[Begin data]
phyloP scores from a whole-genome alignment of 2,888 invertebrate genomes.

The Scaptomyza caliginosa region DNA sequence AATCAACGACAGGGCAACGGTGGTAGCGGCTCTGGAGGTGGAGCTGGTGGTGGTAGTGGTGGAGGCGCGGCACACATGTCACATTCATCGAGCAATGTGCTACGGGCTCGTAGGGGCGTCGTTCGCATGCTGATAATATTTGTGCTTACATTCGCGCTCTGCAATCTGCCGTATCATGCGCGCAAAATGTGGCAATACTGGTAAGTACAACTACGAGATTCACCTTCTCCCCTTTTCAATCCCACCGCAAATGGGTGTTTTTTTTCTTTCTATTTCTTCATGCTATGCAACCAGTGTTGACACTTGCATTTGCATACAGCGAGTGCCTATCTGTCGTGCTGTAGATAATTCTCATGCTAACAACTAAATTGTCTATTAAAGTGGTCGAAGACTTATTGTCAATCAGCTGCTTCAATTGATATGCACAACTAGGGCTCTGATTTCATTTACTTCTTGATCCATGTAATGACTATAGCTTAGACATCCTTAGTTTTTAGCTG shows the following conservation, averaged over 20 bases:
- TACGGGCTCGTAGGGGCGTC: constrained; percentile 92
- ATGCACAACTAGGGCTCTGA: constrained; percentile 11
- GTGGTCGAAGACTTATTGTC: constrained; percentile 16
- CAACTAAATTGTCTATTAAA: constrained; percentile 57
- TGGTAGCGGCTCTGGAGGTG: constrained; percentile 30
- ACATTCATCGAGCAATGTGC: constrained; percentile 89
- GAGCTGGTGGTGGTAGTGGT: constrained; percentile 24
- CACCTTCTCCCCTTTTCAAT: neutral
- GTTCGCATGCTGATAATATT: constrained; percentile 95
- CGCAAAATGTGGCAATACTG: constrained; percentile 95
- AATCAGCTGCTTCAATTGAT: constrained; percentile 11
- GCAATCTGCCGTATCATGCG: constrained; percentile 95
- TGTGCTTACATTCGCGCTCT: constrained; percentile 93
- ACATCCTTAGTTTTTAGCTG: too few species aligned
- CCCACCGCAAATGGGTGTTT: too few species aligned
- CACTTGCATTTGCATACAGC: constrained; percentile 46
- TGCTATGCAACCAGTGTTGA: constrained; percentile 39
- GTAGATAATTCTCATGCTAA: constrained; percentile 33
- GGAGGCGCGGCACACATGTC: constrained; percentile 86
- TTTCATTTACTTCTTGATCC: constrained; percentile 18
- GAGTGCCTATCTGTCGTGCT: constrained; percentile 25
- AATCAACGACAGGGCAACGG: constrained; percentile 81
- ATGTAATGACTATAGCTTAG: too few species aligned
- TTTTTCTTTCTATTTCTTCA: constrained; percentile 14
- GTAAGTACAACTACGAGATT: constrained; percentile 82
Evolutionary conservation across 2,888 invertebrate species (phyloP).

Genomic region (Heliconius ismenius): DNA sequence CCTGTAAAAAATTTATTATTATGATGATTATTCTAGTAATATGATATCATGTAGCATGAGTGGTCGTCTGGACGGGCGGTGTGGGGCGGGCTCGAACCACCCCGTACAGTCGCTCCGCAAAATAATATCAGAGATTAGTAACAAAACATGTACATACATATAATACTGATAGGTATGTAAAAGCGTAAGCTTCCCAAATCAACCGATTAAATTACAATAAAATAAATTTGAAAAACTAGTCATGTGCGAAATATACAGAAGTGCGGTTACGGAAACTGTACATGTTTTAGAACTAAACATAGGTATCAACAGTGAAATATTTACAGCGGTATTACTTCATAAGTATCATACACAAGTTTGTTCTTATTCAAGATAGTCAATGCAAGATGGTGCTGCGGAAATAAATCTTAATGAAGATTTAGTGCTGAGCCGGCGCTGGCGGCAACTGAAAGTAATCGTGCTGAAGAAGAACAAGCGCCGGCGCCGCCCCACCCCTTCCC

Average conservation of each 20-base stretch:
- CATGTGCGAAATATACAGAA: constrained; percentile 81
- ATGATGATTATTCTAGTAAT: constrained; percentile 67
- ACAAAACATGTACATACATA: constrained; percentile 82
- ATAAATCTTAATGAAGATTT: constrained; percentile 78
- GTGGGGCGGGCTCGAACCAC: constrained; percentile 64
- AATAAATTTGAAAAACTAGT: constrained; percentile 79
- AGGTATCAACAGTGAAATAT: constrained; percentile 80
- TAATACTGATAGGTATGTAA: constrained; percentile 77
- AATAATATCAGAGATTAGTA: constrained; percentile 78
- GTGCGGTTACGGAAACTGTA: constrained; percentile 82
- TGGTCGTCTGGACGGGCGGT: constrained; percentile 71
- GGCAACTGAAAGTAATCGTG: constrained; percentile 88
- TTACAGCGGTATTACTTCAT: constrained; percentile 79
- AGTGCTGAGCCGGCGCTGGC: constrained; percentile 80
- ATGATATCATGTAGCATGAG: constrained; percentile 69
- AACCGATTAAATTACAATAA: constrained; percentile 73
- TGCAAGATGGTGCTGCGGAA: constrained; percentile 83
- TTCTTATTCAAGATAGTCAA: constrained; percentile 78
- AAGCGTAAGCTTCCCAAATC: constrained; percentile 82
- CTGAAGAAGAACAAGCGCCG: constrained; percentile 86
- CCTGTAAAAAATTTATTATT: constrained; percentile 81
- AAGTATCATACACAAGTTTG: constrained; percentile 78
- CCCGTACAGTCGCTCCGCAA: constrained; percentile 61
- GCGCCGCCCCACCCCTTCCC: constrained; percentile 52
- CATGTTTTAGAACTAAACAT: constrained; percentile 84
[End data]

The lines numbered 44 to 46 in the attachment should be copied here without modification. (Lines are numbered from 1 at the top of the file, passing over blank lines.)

- AGTGCTGAGCCGGCGCTGGC: constrained; percentile 80
- ATGATATCATGTAGCATGAG: constrained; percentile 69
- AACCGATTAAATTACAATAA: constrained; percentile 73